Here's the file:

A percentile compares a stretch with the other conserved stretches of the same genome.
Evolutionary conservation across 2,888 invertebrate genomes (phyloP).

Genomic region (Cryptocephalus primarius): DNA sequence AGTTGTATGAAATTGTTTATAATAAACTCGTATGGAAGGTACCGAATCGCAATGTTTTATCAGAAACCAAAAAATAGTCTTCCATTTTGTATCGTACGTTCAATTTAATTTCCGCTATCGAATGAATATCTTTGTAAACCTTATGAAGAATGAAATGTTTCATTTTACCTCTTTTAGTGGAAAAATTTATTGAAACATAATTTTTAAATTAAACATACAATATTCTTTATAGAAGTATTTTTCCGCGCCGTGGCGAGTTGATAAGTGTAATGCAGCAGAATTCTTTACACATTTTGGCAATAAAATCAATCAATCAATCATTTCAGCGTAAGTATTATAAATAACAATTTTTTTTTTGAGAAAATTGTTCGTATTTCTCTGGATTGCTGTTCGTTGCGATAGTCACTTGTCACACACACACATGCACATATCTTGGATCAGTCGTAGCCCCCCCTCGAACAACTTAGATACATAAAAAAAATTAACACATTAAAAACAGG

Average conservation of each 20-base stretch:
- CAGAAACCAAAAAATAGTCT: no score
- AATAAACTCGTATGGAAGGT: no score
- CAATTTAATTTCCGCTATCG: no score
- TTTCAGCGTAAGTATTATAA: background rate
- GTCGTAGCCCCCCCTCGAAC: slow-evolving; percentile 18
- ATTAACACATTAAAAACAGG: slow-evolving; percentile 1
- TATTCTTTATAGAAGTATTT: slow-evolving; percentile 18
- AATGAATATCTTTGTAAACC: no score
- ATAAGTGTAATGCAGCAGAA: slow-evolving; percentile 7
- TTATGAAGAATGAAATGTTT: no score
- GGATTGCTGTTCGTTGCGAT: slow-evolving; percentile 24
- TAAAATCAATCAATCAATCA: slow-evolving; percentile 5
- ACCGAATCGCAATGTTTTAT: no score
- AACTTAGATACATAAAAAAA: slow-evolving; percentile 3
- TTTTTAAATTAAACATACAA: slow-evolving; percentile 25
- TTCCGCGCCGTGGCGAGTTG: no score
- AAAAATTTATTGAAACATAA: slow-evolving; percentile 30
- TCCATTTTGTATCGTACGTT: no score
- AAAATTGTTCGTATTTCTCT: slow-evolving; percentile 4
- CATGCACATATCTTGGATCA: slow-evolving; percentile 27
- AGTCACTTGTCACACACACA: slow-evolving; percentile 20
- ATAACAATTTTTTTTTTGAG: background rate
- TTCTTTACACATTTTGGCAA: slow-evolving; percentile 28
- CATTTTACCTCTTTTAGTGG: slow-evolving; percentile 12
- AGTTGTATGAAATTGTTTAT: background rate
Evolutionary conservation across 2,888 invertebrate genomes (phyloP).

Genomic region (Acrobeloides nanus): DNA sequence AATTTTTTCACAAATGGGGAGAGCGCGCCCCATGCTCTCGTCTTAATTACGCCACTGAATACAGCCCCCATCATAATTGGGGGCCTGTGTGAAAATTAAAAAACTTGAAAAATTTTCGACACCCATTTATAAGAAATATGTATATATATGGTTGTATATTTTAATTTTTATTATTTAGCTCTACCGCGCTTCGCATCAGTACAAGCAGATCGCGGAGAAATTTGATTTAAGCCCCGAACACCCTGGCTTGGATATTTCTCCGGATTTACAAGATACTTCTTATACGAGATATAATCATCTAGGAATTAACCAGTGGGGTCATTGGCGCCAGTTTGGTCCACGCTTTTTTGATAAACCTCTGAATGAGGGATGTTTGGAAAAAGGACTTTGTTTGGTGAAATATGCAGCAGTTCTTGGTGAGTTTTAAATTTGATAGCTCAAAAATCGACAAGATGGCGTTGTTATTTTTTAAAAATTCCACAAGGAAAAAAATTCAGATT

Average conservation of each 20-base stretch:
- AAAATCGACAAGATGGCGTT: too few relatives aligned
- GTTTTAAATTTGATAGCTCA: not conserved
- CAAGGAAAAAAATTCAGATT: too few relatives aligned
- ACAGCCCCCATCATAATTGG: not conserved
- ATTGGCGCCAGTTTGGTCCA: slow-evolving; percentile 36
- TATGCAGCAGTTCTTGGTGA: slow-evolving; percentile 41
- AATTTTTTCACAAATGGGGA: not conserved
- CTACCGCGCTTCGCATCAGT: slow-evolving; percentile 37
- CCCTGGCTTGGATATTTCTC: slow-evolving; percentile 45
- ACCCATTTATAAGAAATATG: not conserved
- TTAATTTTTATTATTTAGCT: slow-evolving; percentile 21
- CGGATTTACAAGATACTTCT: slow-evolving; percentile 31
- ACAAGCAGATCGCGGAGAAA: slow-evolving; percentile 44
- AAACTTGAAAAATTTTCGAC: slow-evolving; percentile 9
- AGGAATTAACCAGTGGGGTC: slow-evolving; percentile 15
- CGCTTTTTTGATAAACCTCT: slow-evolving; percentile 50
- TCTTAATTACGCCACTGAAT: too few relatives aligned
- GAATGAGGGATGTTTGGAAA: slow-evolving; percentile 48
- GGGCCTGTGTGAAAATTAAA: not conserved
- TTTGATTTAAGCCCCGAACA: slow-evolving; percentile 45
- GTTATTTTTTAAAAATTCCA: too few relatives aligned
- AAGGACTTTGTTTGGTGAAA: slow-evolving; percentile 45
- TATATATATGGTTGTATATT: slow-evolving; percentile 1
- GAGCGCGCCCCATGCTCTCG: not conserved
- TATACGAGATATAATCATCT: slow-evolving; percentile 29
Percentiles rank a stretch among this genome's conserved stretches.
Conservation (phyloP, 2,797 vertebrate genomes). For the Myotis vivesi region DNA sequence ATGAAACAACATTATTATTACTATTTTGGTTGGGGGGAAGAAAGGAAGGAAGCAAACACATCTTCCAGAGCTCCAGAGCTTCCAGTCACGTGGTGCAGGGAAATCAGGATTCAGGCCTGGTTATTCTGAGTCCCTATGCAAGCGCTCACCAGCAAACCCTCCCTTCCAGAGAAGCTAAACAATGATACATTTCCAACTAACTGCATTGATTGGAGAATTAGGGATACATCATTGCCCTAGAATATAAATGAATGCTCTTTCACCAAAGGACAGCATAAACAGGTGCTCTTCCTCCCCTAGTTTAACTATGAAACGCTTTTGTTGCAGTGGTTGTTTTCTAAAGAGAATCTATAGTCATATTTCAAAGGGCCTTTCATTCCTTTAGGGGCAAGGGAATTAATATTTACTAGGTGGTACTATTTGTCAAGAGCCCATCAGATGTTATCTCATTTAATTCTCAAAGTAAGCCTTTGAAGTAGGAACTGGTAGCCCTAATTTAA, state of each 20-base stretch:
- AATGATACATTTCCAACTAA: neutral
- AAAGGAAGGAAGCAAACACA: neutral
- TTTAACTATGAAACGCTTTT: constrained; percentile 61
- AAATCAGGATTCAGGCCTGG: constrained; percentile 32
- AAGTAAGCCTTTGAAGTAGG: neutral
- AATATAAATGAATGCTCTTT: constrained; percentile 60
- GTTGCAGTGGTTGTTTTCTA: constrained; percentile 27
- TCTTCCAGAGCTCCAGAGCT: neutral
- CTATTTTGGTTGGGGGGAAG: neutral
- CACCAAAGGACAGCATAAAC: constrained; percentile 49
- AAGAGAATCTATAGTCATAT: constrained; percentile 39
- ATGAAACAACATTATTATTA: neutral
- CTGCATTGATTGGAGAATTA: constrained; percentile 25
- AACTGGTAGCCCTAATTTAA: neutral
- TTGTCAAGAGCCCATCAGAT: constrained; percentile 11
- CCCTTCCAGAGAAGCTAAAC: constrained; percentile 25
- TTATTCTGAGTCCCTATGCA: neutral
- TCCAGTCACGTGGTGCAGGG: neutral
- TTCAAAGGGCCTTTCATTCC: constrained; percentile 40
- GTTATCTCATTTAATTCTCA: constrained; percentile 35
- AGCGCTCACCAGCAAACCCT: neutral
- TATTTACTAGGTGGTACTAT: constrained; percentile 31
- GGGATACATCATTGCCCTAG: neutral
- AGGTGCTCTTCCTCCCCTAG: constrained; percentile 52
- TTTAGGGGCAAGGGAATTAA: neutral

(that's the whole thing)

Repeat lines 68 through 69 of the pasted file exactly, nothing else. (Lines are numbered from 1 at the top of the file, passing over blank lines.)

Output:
- CTATTTTGGTTGGGGGGAAG: neutral
- CACCAAAGGACAGCATAAAC: constrained; percentile 49